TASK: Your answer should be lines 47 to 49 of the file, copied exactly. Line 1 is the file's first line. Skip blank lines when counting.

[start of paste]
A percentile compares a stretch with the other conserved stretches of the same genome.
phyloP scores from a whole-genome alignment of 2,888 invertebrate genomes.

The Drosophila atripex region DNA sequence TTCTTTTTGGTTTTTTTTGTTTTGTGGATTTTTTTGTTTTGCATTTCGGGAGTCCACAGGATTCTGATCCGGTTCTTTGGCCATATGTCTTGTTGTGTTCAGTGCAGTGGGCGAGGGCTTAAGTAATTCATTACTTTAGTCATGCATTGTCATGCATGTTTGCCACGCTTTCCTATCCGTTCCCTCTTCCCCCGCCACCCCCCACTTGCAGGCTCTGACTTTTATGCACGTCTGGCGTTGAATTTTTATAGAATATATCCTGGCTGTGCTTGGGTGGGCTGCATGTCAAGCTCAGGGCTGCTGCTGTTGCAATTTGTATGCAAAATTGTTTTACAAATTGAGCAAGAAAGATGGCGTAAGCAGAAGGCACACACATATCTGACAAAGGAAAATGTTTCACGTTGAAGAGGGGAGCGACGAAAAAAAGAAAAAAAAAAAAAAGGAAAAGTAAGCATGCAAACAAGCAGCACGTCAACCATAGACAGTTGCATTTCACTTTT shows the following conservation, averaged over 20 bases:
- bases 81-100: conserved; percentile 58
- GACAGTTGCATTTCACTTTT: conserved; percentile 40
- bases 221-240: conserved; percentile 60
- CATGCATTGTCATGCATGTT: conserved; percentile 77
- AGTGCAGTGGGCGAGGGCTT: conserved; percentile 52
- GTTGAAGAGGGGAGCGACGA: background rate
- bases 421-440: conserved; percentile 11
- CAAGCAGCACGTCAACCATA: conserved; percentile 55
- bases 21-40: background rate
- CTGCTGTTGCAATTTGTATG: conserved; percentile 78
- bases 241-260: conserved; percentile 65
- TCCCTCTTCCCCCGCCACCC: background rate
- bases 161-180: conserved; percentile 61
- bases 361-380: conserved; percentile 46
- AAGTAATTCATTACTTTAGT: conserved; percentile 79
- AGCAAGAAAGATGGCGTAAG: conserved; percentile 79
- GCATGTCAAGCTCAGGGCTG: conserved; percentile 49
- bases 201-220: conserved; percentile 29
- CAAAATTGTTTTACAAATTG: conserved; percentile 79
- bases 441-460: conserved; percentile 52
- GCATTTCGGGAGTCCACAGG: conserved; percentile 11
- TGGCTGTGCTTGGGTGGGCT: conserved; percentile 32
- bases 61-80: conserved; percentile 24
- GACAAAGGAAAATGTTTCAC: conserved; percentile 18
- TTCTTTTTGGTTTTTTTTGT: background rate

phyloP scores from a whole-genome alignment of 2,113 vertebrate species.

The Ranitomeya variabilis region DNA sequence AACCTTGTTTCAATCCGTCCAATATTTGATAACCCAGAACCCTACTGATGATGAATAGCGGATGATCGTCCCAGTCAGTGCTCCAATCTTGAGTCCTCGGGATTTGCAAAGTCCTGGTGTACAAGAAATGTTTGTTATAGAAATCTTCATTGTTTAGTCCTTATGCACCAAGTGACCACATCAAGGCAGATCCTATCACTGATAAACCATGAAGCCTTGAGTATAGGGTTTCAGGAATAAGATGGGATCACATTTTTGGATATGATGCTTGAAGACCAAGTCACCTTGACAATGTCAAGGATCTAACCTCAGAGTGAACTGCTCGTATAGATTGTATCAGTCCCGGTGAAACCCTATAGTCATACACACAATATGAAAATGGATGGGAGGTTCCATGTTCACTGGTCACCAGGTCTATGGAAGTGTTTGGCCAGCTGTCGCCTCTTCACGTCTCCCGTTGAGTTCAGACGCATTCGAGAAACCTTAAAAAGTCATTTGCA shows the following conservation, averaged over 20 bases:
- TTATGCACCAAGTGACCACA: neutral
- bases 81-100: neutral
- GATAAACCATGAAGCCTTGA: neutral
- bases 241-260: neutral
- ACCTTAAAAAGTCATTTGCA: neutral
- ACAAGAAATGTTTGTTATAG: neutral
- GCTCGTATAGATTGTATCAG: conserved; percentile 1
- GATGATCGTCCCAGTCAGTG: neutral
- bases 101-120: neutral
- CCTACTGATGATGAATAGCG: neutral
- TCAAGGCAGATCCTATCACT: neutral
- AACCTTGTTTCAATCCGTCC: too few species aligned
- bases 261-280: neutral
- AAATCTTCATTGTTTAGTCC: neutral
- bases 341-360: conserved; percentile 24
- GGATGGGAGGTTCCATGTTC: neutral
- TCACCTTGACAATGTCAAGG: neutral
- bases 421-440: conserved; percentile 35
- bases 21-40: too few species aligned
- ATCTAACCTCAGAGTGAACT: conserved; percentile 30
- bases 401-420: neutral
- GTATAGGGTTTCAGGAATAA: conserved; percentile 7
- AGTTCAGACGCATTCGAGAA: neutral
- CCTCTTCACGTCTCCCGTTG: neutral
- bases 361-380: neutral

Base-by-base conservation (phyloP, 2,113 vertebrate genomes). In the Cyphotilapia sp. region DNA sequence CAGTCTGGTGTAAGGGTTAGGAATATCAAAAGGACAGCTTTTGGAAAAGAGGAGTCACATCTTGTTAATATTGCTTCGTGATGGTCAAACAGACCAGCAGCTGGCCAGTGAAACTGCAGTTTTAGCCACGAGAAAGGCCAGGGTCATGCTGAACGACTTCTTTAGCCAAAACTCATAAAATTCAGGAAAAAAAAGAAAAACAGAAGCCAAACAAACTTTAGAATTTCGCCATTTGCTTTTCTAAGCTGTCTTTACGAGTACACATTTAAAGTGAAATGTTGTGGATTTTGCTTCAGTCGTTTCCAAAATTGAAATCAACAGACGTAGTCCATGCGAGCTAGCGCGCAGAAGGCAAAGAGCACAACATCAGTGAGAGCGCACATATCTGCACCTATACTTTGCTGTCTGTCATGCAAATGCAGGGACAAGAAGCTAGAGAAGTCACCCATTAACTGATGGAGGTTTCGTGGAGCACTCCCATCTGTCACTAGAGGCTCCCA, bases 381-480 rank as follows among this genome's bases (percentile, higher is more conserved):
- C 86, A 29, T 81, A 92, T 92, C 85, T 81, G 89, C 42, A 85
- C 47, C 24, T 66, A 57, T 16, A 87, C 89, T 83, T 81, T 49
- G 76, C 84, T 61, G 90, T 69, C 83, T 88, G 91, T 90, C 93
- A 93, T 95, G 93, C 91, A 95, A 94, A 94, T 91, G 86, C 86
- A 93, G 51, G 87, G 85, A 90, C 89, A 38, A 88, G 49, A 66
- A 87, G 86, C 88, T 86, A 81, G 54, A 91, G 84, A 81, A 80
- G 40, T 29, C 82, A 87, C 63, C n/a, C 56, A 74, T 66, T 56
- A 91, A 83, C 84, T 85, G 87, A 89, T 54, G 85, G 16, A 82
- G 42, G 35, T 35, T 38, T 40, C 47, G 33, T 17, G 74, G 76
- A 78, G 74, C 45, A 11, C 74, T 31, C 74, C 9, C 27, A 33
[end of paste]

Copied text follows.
- TCACCTTGACAATGTCAAGG: neutral
- bases 421-440: conserved; percentile 35
- bases 21-40: too few species aligned